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Our Homesick Songs

by Emma Hooper

Hardcover, 326 pages, Simon & Schuster, List Price: $26 |


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Book Summary

Aidan and Martha Conner and their children Cora and Finn, residents of a once-idyllic fishing community decimated by mysteriously dwindling fish populations, each struggles in their own way to survive in a town they may soon need to abandon.

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Note: Book excerpts are provided by the publisher and may contain language some find offensive.

Excerpt: Our Homesick Songs

Our Homesick Songs

That night, at home, the phone rang. Aidan picked it up downstairs, in the kitchen. Finn picked it up upstairs, in the hall, as quietly as he could, breathing sideways out the corner of his mouth.

Aidan, said Martha, everyone on the flight was from here, going there. Everyone.

The hotel line was fuzzy-quiet, far away.

And, she said, the plane was bumpy, less graceful, than I thought it would be.

And, she said, Aidan, when we arrived and all stepped out and down the airplane stairs and all looked around, looked up, there were no mountains.

Of course not, said Aidan, those are miles away. By Calgary.

I was hoping, said Martha. I thought maybe, in the distance.

I know, said Aidan. But no.

• • •

Finn listened until his father hung up the downstairs phone, until the gentle clatter as Aidan went back to putting away dishes, humming like he always did when he was alone. Finn quietly put down his phone and avoided the two creaky boards on the way back to his room.

Before bed, he ducked his head under his bedroom window’s curtain to count boat lights out on the water. Finn had started doing this when he was three and scared because there were high winds and his father was out on-sea. Cora had come into his room to tell him to shut up because his crying was keeping her awake. She told him he should calm himself by counting boat lights on the water, that shining lights meant safe boats.

So Finn counted every night, no matter if his father was out or not, or if the wind was wild or small. Shining lights mean safe boats. They were like upside-down stars.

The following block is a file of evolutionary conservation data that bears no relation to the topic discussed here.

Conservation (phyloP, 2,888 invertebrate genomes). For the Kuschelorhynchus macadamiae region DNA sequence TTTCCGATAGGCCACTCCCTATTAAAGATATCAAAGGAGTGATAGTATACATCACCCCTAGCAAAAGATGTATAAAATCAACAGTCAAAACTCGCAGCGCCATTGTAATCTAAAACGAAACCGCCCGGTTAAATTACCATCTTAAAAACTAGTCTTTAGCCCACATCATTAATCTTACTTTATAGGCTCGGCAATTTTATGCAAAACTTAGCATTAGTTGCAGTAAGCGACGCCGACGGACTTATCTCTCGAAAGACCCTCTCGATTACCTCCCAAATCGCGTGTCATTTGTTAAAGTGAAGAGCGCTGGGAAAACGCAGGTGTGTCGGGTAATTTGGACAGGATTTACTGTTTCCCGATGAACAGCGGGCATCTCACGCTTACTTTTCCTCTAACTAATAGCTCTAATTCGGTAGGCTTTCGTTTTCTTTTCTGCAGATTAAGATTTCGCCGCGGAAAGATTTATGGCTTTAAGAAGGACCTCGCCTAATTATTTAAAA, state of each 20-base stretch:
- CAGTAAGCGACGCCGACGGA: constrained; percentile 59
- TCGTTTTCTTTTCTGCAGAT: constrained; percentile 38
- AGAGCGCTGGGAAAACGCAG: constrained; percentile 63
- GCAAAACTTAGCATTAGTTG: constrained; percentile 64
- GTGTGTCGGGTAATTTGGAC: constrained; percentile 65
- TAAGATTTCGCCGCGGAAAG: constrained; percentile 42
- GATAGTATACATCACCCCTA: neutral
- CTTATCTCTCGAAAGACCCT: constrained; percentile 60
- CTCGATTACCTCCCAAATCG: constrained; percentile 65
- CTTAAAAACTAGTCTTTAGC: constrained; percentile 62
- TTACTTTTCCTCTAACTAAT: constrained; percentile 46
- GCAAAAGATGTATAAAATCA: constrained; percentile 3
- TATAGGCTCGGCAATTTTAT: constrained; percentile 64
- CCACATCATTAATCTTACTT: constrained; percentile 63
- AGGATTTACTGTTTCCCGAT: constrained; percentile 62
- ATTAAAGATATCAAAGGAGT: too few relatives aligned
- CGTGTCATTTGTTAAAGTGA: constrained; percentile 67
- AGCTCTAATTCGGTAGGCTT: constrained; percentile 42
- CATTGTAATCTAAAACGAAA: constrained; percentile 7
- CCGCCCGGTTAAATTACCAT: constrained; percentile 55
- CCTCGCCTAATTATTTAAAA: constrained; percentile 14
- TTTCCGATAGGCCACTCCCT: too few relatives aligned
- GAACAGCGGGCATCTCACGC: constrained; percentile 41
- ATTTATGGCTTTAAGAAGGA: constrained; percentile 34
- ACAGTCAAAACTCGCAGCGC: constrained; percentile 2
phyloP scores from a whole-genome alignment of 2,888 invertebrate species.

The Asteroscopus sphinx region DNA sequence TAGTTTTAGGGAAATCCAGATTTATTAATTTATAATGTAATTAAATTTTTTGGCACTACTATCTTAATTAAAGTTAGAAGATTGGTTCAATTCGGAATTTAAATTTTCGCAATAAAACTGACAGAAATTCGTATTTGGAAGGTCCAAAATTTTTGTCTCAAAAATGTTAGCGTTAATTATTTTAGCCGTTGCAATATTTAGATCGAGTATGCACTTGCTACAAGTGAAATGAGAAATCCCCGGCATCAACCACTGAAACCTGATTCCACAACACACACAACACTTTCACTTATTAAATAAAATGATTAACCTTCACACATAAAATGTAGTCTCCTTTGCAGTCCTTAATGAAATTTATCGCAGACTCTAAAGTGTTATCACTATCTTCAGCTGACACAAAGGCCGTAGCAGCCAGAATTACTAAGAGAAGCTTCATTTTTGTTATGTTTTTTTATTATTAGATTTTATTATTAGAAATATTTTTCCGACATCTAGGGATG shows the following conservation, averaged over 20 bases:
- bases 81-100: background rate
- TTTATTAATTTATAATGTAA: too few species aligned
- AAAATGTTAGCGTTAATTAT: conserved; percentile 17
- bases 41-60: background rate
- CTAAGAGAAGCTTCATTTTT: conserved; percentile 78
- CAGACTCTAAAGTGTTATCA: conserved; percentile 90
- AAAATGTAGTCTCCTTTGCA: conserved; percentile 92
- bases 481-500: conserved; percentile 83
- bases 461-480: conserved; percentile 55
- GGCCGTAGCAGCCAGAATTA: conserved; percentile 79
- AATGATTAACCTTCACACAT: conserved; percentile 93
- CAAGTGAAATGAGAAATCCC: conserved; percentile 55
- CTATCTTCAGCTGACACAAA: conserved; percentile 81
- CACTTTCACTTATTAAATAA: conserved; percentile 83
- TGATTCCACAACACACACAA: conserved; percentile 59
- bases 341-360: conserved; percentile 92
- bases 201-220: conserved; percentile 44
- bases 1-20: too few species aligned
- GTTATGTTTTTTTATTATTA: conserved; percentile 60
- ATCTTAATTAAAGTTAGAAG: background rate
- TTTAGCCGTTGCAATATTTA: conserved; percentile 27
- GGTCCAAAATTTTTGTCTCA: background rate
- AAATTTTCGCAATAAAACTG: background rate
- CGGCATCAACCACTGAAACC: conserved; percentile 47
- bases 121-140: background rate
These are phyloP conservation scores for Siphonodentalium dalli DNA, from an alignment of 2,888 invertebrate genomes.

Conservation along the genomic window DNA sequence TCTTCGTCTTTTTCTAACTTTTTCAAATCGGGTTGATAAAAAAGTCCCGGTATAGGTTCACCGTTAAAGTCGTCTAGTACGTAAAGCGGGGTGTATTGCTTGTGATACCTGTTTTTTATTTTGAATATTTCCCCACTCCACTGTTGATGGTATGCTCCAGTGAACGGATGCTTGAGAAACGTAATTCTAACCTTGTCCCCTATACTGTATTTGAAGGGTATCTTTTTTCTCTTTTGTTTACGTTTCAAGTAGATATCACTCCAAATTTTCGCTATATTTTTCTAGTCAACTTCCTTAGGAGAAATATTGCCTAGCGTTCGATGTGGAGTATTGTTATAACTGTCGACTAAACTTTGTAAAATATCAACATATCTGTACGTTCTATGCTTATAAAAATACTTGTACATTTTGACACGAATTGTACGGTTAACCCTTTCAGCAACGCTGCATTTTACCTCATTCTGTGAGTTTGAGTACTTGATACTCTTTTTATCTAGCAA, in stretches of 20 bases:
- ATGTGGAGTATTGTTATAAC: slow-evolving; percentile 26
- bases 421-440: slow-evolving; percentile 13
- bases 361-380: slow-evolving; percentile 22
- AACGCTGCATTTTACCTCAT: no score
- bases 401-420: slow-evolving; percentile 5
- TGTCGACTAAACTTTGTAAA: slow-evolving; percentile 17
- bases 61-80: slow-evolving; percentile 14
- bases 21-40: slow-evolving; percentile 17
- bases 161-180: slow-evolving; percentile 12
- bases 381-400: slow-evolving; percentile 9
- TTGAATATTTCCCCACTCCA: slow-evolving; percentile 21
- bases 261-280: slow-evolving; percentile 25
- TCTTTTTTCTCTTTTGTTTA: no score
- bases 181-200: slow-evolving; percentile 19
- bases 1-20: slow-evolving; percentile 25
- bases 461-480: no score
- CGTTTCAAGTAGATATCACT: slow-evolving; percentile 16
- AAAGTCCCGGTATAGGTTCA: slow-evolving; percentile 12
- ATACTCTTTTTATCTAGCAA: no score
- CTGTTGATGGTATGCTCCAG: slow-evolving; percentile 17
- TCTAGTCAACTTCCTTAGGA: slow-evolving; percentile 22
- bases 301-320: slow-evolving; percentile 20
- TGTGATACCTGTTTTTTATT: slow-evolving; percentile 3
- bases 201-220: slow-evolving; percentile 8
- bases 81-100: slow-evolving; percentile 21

Sometimes, if she wasn’t mad at him, Cora would stick her head into Finn’s room and ask, How many?

That first year, Finn would say, Twelve, the highest number he could count to.

And then, two years later, Eight.

And then, Five.

And then, Three, all far away and slow.

Until, six years later, when Finn would squeeze and squint his eyes to try and see one, just one faraway fishing-boat light, and Cora would say, How many?

And Finn would say, One, at least one.

And she would say, Really? Still one?

And he’d say, Yes, I think so, still one.

• • •

Tonight Finn didn’t see any. Not one. Since Cora was already in her room, had gone there as soon as they got back from the ferry and closed the door, there was no one to lie to. Zero, he said quietly to himself. Zero lights. He lay down, pulled up his quilt and, through the pillow and the bed and the floor, listened to the faraway song his father was humming. A familiar, old song. He closed his eyes and let it fill him up, let it spread out and over all his other thoughts, his own heavy heartbeat.

• • •

When Finn woke again it was full night. All dark, all quiet. He listened for Cora or for his father, for humming or breathing or snoring, for something, but there wasn’t anything. He tried closing his eyes again, but the silence was too big, too full. He tried counting boat lights again, but there were none. There was nothing but the always-there wind and the always-there waves and him, just him. Miles from morning. Miles from his mother.

He got out of bed, went to the hallway phone and pulled it as far as it would reach toward his room. He dialed the number off by heart, stretched the curly cord around his door and, leaning on his bed, the farthest he could get without the cord breaking, Finn listened to it ring, one, two, three times. Mrs. Callaghan always answered on the fourth ring. Even if she was right there beside it, she would wait, she would count.

Good evening, Finn, she said. She had a satellite phone. It made everything sound underwater.

Hi, Mrs. Callaghan. Finn was whispering; he didn’t want to wake anyone up. Mom left, he said.

I know, said Mrs. Callaghan.

She’s gone, said Finn.

I know, said Mrs. Callaghan. But not for good.

Still, said Finn.

I know, said Mrs. Callaghan.

Will you tell me the story again?

Their story?

Yeah, said Finn.

OK, said Mrs. Callaghan. But don’t worry if you fall asleep. I’ll just keep going.

Until it’s light?

Until it’s light. I promise. Ready?